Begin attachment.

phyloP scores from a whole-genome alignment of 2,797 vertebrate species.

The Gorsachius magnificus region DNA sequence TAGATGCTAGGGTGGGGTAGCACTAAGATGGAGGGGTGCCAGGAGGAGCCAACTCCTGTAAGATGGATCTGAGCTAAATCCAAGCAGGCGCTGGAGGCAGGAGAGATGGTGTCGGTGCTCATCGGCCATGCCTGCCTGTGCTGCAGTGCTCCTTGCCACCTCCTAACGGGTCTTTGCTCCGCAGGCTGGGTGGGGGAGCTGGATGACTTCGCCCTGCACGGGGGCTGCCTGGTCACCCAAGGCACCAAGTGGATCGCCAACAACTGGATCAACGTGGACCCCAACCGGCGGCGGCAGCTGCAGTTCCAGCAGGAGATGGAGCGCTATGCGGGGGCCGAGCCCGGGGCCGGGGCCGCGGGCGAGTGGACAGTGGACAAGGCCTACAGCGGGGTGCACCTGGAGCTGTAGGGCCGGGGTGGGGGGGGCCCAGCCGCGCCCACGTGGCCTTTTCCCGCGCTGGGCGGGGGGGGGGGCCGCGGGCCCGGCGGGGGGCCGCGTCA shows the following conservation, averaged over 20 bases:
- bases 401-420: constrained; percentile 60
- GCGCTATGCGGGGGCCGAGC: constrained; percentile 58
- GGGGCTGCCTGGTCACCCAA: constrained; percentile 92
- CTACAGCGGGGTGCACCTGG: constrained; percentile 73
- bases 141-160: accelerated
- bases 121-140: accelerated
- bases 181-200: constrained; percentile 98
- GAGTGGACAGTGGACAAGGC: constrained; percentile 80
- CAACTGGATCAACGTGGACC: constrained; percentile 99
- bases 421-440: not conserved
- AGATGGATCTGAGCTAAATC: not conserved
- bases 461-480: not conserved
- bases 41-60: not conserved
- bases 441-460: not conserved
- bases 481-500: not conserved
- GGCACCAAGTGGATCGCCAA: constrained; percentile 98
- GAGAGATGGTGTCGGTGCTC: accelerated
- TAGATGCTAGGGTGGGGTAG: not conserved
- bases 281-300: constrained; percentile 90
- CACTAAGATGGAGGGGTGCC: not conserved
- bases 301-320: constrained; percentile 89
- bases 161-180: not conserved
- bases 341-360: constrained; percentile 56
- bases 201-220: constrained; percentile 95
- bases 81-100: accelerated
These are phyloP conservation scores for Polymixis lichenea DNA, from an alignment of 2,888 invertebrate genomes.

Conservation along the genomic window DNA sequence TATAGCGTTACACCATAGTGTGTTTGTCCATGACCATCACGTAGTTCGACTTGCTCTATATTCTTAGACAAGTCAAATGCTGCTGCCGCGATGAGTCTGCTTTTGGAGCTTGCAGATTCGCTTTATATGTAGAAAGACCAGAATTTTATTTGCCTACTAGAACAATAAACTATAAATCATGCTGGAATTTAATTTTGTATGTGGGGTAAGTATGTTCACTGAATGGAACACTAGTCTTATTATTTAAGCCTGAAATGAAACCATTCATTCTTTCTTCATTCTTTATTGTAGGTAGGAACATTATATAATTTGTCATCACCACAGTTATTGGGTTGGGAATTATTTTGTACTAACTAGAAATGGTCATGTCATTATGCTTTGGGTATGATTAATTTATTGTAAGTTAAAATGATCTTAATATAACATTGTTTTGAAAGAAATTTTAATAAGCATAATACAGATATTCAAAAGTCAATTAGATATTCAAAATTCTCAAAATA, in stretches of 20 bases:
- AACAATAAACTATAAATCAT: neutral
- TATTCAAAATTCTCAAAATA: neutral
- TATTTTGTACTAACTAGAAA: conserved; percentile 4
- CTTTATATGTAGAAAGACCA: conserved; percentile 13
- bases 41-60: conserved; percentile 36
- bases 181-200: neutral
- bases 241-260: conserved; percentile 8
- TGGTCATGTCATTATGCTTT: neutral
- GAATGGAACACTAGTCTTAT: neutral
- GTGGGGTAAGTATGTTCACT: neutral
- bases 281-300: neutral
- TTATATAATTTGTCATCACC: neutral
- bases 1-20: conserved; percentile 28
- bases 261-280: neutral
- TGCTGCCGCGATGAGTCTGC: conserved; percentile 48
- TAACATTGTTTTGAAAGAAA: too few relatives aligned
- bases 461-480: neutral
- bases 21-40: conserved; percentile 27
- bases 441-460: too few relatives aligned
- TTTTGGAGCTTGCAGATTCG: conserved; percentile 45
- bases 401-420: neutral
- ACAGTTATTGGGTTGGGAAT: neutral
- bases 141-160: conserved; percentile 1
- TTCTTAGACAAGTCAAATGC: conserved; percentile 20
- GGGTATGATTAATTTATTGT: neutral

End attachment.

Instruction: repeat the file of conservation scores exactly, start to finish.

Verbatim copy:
phyloP scores from a whole-genome alignment of 2,797 vertebrate species.

The Gorsachius magnificus region DNA sequence TAGATGCTAGGGTGGGGTAGCACTAAGATGGAGGGGTGCCAGGAGGAGCCAACTCCTGTAAGATGGATCTGAGCTAAATCCAAGCAGGCGCTGGAGGCAGGAGAGATGGTGTCGGTGCTCATCGGCCATGCCTGCCTGTGCTGCAGTGCTCCTTGCCACCTCCTAACGGGTCTTTGCTCCGCAGGCTGGGTGGGGGAGCTGGATGACTTCGCCCTGCACGGGGGCTGCCTGGTCACCCAAGGCACCAAGTGGATCGCCAACAACTGGATCAACGTGGACCCCAACCGGCGGCGGCAGCTGCAGTTCCAGCAGGAGATGGAGCGCTATGCGGGGGCCGAGCCCGGGGCCGGGGCCGCGGGCGAGTGGACAGTGGACAAGGCCTACAGCGGGGTGCACCTGGAGCTGTAGGGCCGGGGTGGGGGGGGCCCAGCCGCGCCCACGTGGCCTTTTCCCGCGCTGGGCGGGGGGGGGGGCCGCGGGCCCGGCGGGGGGCCGCGTCA shows the following conservation, averaged over 20 bases:
- bases 401-420: constrained; percentile 60
- GCGCTATGCGGGGGCCGAGC: constrained; percentile 58
- GGGGCTGCCTGGTCACCCAA: constrained; percentile 92
- CTACAGCGGGGTGCACCTGG: constrained; percentile 73
- bases 141-160: accelerated
- bases 121-140: accelerated
- bases 181-200: constrained; percentile 98
- GAGTGGACAGTGGACAAGGC: constrained; percentile 80
- CAACTGGATCAACGTGGACC: constrained; percentile 99
- bases 421-440: not conserved
- AGATGGATCTGAGCTAAATC: not conserved
- bases 461-480: not conserved
- bases 41-60: not conserved
- bases 441-460: not conserved
- bases 481-500: not conserved
- GGCACCAAGTGGATCGCCAA: constrained; percentile 98
- GAGAGATGGTGTCGGTGCTC: accelerated
- TAGATGCTAGGGTGGGGTAG: not conserved
- bases 281-300: constrained; percentile 90
- CACTAAGATGGAGGGGTGCC: not conserved
- bases 301-320: constrained; percentile 89
- bases 161-180: not conserved
- bases 341-360: constrained; percentile 56
- bases 201-220: constrained; percentile 95
- bases 81-100: accelerated
These are phyloP conservation scores for Polymixis lichenea DNA, from an alignment of 2,888 invertebrate genomes.

Conservation along the genomic window DNA sequence TATAGCGTTACACCATAGTGTGTTTGTCCATGACCATCACGTAGTTCGACTTGCTCTATATTCTTAGACAAGTCAAATGCTGCTGCCGCGATGAGTCTGCTTTTGGAGCTTGCAGATTCGCTTTATATGTAGAAAGACCAGAATTTTATTTGCCTACTAGAACAATAAACTATAAATCATGCTGGAATTTAATTTTGTATGTGGGGTAAGTATGTTCACTGAATGGAACACTAGTCTTATTATTTAAGCCTGAAATGAAACCATTCATTCTTTCTTCATTCTTTATTGTAGGTAGGAACATTATATAATTTGTCATCACCACAGTTATTGGGTTGGGAATTATTTTGTACTAACTAGAAATGGTCATGTCATTATGCTTTGGGTATGATTAATTTATTGTAAGTTAAAATGATCTTAATATAACATTGTTTTGAAAGAAATTTTAATAAGCATAATACAGATATTCAAAAGTCAATTAGATATTCAAAATTCTCAAAATA, in stretches of 20 bases:
- AACAATAAACTATAAATCAT: neutral
- TATTCAAAATTCTCAAAATA: neutral
- TATTTTGTACTAACTAGAAA: conserved; percentile 4
- CTTTATATGTAGAAAGACCA: conserved; percentile 13
- bases 41-60: conserved; percentile 36
- bases 181-200: neutral
- bases 241-260: conserved; percentile 8
- TGGTCATGTCATTATGCTTT: neutral
- GAATGGAACACTAGTCTTAT: neutral
- GTGGGGTAAGTATGTTCACT: neutral
- bases 281-300: neutral
- TTATATAATTTGTCATCACC: neutral
- bases 1-20: conserved; percentile 28
- bases 261-280: neutral
- TGCTGCCGCGATGAGTCTGC: conserved; percentile 48
- TAACATTGTTTTGAAAGAAA: too few relatives aligned
- bases 461-480: neutral
- bases 21-40: conserved; percentile 27
- bases 441-460: too few relatives aligned
- TTTTGGAGCTTGCAGATTCG: conserved; percentile 45
- bases 401-420: neutral
- ACAGTTATTGGGTTGGGAAT: neutral
- bases 141-160: conserved; percentile 1
- TTCTTAGACAAGTCAAATGC: conserved; percentile 20
- GGGTATGATTAATTTATTGT: neutral